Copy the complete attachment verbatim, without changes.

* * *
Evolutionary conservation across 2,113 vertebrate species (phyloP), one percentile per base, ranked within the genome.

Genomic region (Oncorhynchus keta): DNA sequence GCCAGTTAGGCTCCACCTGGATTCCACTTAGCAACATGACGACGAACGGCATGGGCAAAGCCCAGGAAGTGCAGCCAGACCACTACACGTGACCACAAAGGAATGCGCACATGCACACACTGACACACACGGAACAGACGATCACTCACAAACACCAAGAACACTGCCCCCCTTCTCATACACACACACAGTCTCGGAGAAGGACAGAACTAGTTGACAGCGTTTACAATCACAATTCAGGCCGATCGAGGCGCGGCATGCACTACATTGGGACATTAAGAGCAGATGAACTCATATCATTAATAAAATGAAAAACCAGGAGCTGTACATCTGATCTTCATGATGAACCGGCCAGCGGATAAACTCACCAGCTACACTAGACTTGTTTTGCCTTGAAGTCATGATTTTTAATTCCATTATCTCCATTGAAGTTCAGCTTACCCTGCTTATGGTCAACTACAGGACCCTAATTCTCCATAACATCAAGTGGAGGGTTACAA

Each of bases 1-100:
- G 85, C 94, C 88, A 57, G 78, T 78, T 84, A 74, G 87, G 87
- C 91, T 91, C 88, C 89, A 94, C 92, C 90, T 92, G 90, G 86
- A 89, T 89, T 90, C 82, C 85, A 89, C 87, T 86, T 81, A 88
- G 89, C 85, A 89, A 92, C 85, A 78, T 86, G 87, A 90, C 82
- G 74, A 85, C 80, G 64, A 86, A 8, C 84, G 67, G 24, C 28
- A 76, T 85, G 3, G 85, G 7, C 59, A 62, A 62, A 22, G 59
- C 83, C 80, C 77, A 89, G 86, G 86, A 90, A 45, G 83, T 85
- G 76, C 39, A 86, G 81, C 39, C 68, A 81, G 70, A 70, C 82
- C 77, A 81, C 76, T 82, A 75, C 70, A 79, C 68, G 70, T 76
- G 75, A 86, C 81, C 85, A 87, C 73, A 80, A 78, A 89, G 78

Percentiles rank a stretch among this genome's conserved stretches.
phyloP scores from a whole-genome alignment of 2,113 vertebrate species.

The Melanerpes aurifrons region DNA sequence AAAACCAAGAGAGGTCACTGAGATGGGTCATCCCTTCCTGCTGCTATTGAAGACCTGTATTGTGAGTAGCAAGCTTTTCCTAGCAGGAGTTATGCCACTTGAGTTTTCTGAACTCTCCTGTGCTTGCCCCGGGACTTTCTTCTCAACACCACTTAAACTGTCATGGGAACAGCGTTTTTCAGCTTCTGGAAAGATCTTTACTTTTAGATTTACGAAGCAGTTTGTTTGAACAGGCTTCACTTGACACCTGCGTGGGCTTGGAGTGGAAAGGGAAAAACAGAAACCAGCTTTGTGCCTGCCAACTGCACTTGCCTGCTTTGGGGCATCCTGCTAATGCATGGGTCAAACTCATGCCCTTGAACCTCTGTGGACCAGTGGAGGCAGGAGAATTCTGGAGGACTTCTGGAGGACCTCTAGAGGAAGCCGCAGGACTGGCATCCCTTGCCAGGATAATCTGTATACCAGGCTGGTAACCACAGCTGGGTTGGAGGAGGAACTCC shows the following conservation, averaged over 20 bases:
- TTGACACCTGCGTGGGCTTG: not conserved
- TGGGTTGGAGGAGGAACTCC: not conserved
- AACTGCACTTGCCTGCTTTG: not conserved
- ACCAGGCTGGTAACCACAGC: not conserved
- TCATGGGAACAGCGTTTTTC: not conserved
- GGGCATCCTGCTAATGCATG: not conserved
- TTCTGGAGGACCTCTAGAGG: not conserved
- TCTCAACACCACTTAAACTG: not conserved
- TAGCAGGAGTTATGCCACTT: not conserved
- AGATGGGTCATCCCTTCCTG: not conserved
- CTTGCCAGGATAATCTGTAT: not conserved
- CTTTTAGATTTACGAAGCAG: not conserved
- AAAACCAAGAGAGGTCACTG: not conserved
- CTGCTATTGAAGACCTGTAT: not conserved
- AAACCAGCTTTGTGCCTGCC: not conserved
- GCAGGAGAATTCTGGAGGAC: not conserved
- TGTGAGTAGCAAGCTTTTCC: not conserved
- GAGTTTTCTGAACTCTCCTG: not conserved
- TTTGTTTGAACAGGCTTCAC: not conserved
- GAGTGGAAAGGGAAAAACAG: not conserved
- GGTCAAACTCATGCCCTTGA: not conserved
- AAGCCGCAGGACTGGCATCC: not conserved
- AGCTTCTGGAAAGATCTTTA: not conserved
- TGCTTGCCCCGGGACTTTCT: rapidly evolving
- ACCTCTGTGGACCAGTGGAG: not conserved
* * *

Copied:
Evolutionary conservation across 2,113 vertebrate species (phyloP), one percentile per base, ranked within the genome.

Genomic region (Oncorhynchus keta): DNA sequence GCCAGTTAGGCTCCACCTGGATTCCACTTAGCAACATGACGACGAACGGCATGGGCAAAGCCCAGGAAGTGCAGCCAGACCACTACACGTGACCACAAAGGAATGCGCACATGCACACACTGACACACACGGAACAGACGATCACTCACAAACACCAAGAACACTGCCCCCCTTCTCATACACACACACAGTCTCGGAGAAGGACAGAACTAGTTGACAGCGTTTACAATCACAATTCAGGCCGATCGAGGCGCGGCATGCACTACATTGGGACATTAAGAGCAGATGAACTCATATCATTAATAAAATGAAAAACCAGGAGCTGTACATCTGATCTTCATGATGAACCGGCCAGCGGATAAACTCACCAGCTACACTAGACTTGTTTTGCCTTGAAGTCATGATTTTTAATTCCATTATCTCCATTGAAGTTCAGCTTACCCTGCTTATGGTCAACTACAGGACCCTAATTCTCCATAACATCAAGTGGAGGGTTACAA

Each of bases 1-100:
- G 85, C 94, C 88, A 57, G 78, T 78, T 84, A 74, G 87, G 87
- C 91, T 91, C 88, C 89, A 94, C 92, C 90, T 92, G 90, G 86
- A 89, T 89, T 90, C 82, C 85, A 89, C 87, T 86, T 81, A 88
- G 89, C 85, A 89, A 92, C 85, A 78, T 86, G 87, A 90, C 82
- G 74, A 85, C 80, G 64, A 86, A 8, C 84, G 67, G 24, C 28
- A 76, T 85, G 3, G 85, G 7, C 59, A 62, A 62, A 22, G 59
- C 83, C 80, C 77, A 89, G 86, G 86, A 90, A 45, G 83, T 85
- G 76, C 39, A 86, G 81, C 39, C 68, A 81, G 70, A 70, C 82
- C 77, A 81, C 76, T 82, A 75, C 70, A 79, C 68, G 70, T 76
- G 75, A 86, C 81, C 85, A 87, C 73, A 80, A 78, A 89, G 78

Percentiles rank a stretch among this genome's conserved stretches.
phyloP scores from a whole-genome alignment of 2,113 vertebrate species.

The Melanerpes aurifrons region DNA sequence AAAACCAAGAGAGGTCACTGAGATGGGTCATCCCTTCCTGCTGCTATTGAAGACCTGTATTGTGAGTAGCAAGCTTTTCCTAGCAGGAGTTATGCCACTTGAGTTTTCTGAACTCTCCTGTGCTTGCCCCGGGACTTTCTTCTCAACACCACTTAAACTGTCATGGGAACAGCGTTTTTCAGCTTCTGGAAAGATCTTTACTTTTAGATTTACGAAGCAGTTTGTTTGAACAGGCTTCACTTGACACCTGCGTGGGCTTGGAGTGGAAAGGGAAAAACAGAAACCAGCTTTGTGCCTGCCAACTGCACTTGCCTGCTTTGGGGCATCCTGCTAATGCATGGGTCAAACTCATGCCCTTGAACCTCTGTGGACCAGTGGAGGCAGGAGAATTCTGGAGGACTTCTGGAGGACCTCTAGAGGAAGCCGCAGGACTGGCATCCCTTGCCAGGATAATCTGTATACCAGGCTGGTAACCACAGCTGGGTTGGAGGAGGAACTCC shows the following conservation, averaged over 20 bases:
- TTGACACCTGCGTGGGCTTG: not conserved
- TGGGTTGGAGGAGGAACTCC: not conserved
- AACTGCACTTGCCTGCTTTG: not conserved
- ACCAGGCTGGTAACCACAGC: not conserved
- TCATGGGAACAGCGTTTTTC: not conserved
- GGGCATCCTGCTAATGCATG: not conserved
- TTCTGGAGGACCTCTAGAGG: not conserved
- TCTCAACACCACTTAAACTG: not conserved
- TAGCAGGAGTTATGCCACTT: not conserved
- AGATGGGTCATCCCTTCCTG: not conserved
- CTTGCCAGGATAATCTGTAT: not conserved
- CTTTTAGATTTACGAAGCAG: not conserved
- AAAACCAAGAGAGGTCACTG: not conserved
- CTGCTATTGAAGACCTGTAT: not conserved
- AAACCAGCTTTGTGCCTGCC: not conserved
- GCAGGAGAATTCTGGAGGAC: not conserved
- TGTGAGTAGCAAGCTTTTCC: not conserved
- GAGTTTTCTGAACTCTCCTG: not conserved
- TTTGTTTGAACAGGCTTCAC: not conserved
- GAGTGGAAAGGGAAAAACAG: not conserved
- GGTCAAACTCATGCCCTTGA: not conserved
- AAGCCGCAGGACTGGCATCC: not conserved
- AGCTTCTGGAAAGATCTTTA: not conserved
- TGCTTGCCCCGGGACTTTCT: rapidly evolving
- ACCTCTGTGGACCAGTGGAG: not conserved